Let’s go back to something you said about people who don’t understand the joy of working, the satisfaction that comes from creating something that other people find useful. People don’t see the difference. Either they create something specific, new, useful, and innovative in the market anyway. Marx wrote about this in the 1840s. He didn’t call it entrepreneurship, but he was very much aware.
Don’t get me wrong, I’m not a Marxist, but this is interesting. He said, “Imagine that if you and I could exchange as humans as opposed to being factory workers, or as opposed to being employees. We would both benefit in two ways. Let’s say I make coffee cups. I would benefit by making that cup because by doing so, I’m going to manifest what’s inside of me on the outside.
I’m going to express myself whether I’m making a coffee cup or an app or whatever it is I’m building. I’m expressing who I am. I benefit in that way. The other way that I’m going to benefit is when I see that you find what I’ve created useful to you, I also benefit. It works both ways between us and then you create something that’s an expression of who you are. That thing is useful to me.
That’s what people don’t understand about entrepreneurship. Many people languish in jobs they don’t like unnecessarily. They don’t see another pathway out. Everybody else is doing it. They don’t believe in themselves enough. They have never been taught how to create value or whatever. The point I wanted to get back to what you were saying is that for many people, learning and work are looked at as necessary evil.
In your previous question, I have seen people didn’t see the difference because they don’t appreciate this feeling when somebody like what you are doing, when somebody is satisfied with what you’re doing. They don’t feel it because of different circumstances. Maybe they didn’t feel it anytime in their life. Maybe they don’t appreciate these feelings. This is something that differentiates people from entrepreneurs, typical employees, and people who don’t care about their life. What do you want to feel when you wake up in the morning and go into your office, to your office or your employee?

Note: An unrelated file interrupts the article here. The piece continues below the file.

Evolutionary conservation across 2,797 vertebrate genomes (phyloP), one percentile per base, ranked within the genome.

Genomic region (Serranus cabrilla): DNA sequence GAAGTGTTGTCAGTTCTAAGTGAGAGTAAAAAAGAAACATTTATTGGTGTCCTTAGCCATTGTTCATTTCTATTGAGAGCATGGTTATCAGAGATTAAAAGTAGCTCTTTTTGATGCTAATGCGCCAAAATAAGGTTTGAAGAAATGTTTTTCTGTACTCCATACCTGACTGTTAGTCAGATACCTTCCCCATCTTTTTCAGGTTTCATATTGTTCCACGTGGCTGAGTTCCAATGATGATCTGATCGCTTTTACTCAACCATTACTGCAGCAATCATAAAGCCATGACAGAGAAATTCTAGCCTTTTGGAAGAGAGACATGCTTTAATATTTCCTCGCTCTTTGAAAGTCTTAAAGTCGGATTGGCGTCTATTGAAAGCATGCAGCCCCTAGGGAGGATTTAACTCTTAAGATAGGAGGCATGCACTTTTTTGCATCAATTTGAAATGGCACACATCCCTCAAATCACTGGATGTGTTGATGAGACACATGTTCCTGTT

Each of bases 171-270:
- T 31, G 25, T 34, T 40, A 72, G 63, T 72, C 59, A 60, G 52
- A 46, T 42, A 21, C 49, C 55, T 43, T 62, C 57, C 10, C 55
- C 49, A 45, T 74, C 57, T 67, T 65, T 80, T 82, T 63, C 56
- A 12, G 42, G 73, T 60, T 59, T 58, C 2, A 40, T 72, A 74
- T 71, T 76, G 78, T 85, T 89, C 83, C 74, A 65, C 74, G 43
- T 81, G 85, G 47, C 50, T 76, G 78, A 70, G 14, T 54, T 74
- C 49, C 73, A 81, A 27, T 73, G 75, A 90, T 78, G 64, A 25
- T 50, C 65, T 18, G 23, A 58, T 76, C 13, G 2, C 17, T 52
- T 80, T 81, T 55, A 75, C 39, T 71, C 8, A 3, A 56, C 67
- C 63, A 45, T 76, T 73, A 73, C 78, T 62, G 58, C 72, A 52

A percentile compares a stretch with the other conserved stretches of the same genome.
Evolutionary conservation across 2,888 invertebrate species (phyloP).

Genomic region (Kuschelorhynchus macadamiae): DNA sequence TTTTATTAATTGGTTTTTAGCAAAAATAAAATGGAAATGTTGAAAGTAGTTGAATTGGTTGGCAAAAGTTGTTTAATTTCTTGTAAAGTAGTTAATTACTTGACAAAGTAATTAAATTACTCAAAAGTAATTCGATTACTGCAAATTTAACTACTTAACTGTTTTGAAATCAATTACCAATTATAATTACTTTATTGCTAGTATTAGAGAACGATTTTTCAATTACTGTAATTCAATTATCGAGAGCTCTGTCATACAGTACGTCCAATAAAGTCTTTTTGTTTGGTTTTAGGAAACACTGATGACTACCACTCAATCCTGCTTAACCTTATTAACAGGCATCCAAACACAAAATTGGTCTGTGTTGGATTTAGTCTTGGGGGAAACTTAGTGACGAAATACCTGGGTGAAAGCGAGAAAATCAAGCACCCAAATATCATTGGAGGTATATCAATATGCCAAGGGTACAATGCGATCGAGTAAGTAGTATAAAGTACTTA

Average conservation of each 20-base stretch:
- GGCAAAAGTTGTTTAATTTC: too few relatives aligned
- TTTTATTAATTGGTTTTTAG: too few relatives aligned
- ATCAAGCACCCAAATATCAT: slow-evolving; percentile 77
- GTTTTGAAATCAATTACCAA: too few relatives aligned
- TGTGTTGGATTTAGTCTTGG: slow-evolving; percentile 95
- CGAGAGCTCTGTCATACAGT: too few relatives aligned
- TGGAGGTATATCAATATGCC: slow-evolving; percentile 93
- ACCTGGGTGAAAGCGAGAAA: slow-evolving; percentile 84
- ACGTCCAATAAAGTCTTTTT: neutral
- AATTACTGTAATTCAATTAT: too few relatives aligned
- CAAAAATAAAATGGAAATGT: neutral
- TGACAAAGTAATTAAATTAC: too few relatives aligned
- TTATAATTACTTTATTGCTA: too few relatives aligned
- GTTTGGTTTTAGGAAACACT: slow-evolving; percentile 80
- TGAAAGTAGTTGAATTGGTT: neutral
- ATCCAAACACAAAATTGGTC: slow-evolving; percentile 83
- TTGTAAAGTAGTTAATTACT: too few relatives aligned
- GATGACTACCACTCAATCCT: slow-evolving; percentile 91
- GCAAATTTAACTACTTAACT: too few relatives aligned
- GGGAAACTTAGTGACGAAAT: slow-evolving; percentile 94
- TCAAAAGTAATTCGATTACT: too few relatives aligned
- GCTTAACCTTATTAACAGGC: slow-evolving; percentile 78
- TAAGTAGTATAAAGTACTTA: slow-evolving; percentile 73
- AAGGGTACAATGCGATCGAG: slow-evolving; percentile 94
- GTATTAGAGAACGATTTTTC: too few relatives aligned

There’s a guy named Gary Vaynerchuk. I don’t know if you’ve heard of him. He’s a social media guy. He’s an entrepreneur, in your face style. He said something once that struck me. He said, “If you live for holidays and weekends, your shit is broken.” I liked that. It’s a little on the vulgar side, but it’s straight up. That’s no way to live your life.
I’m happy that I’m not that feeling any time. I’m happy with people with whom I work with, with whom I’m speaking. We do not live in this life, from holidays to holidays, from weekends to weekends.
It comes back to like what your professor was encouraging you. There’s an aspect of entrepreneurship that’s perhaps underappreciated, which is the authenticity. Statistically, you and I are going to make less money in our lives being entrepreneurs than we would if we went the traditional employee route. Statistically, that’s true, but I don’t care, because I get to live authentically. I get to express myself. I get to decide what I do with my time.
If you choose this way of entrepreneurship, the people around you don’t care about money. That’s what I said to you in our previous meeting. Why should you earn so much money if you express yourself if people around you are happy because you are working in the same field? You’re thinking in the same or in a different way, but about important things.
You’re a part of a team that’s moving in the same direction, bought into the same vision.
You’re just part of a different team or company of people. That’s why we didn’t even care about money or so.
I hear that a lot. When I first started interviewing entrepreneurs years ago, some of them were successful and some of them had made hundreds of millions of dollars. I kept hearing them say, “It’s not about the money.” The first 3 or 4 times I heard that, I was a little bit perplexed. I was wondering to myself, “That’s easy for you to say. You sold your business for $300 million.” As I started to look at the literature and understand human motivation, I now understand what they mean. It’s not about the money. It’s about the meaning and the purpose. You’re creating something that’s useful. You’re creating jobs for people. You’re making an impact in the world. The money is an outcome of that.